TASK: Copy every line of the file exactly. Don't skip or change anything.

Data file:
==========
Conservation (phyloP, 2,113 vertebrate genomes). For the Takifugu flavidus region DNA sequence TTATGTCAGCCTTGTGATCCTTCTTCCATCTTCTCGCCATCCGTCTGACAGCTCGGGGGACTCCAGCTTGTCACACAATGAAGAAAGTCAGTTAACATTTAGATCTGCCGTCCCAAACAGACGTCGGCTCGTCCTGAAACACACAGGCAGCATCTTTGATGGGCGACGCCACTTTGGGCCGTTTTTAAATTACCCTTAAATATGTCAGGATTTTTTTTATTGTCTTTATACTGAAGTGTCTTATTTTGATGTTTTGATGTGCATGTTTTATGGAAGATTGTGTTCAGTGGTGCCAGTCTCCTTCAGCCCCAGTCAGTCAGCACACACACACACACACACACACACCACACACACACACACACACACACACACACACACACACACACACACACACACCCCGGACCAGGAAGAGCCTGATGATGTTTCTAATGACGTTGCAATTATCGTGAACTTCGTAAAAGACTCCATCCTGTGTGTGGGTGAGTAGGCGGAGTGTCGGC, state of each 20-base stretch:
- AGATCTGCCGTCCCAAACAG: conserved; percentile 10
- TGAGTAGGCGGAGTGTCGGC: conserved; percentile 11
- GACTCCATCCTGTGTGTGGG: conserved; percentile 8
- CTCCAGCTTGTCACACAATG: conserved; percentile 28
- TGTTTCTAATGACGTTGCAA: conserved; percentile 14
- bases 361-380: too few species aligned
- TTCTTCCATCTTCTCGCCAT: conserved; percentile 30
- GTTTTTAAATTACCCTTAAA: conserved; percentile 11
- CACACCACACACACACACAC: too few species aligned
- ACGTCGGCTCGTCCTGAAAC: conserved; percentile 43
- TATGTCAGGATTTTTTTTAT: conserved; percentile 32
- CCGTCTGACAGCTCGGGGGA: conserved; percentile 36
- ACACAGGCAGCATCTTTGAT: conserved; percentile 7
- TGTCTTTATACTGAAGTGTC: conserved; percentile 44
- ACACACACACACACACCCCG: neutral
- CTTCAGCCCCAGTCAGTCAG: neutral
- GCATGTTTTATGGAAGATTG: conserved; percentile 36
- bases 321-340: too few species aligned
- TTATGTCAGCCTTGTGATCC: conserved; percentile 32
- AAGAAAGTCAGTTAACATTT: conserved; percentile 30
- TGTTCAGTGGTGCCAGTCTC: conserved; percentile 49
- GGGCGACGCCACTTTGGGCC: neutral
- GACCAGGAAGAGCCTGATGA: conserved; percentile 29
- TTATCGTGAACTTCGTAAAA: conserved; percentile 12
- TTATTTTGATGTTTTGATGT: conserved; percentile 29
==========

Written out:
Conservation (phyloP, 2,113 vertebrate genomes). For the Takifugu flavidus region DNA sequence TTATGTCAGCCTTGTGATCCTTCTTCCATCTTCTCGCCATCCGTCTGACAGCTCGGGGGACTCCAGCTTGTCACACAATGAAGAAAGTCAGTTAACATTTAGATCTGCCGTCCCAAACAGACGTCGGCTCGTCCTGAAACACACAGGCAGCATCTTTGATGGGCGACGCCACTTTGGGCCGTTTTTAAATTACCCTTAAATATGTCAGGATTTTTTTTATTGTCTTTATACTGAAGTGTCTTATTTTGATGTTTTGATGTGCATGTTTTATGGAAGATTGTGTTCAGTGGTGCCAGTCTCCTTCAGCCCCAGTCAGTCAGCACACACACACACACACACACACACCACACACACACACACACACACACACACACACACACACACACACACACACACCCCGGACCAGGAAGAGCCTGATGATGTTTCTAATGACGTTGCAATTATCGTGAACTTCGTAAAAGACTCCATCCTGTGTGTGGGTGAGTAGGCGGAGTGTCGGC, state of each 20-base stretch:
- AGATCTGCCGTCCCAAACAG: conserved; percentile 10
- TGAGTAGGCGGAGTGTCGGC: conserved; percentile 11
- GACTCCATCCTGTGTGTGGG: conserved; percentile 8
- CTCCAGCTTGTCACACAATG: conserved; percentile 28
- TGTTTCTAATGACGTTGCAA: conserved; percentile 14
- bases 361-380: too few species aligned
- TTCTTCCATCTTCTCGCCAT: conserved; percentile 30
- GTTTTTAAATTACCCTTAAA: conserved; percentile 11
- CACACCACACACACACACAC: too few species aligned
- ACGTCGGCTCGTCCTGAAAC: conserved; percentile 43
- TATGTCAGGATTTTTTTTAT: conserved; percentile 32
- CCGTCTGACAGCTCGGGGGA: conserved; percentile 36
- ACACAGGCAGCATCTTTGAT: conserved; percentile 7
- TGTCTTTATACTGAAGTGTC: conserved; percentile 44
- ACACACACACACACACCCCG: neutral
- CTTCAGCCCCAGTCAGTCAG: neutral
- GCATGTTTTATGGAAGATTG: conserved; percentile 36
- bases 321-340: too few species aligned
- TTATGTCAGCCTTGTGATCC: conserved; percentile 32
- AAGAAAGTCAGTTAACATTT: conserved; percentile 30
- TGTTCAGTGGTGCCAGTCTC: conserved; percentile 49
- GGGCGACGCCACTTTGGGCC: neutral
- GACCAGGAAGAGCCTGATGA: conserved; percentile 29
- TTATCGTGAACTTCGTAAAA: conserved; percentile 12
- TTATTTTGATGTTTTGATGT: conserved; percentile 29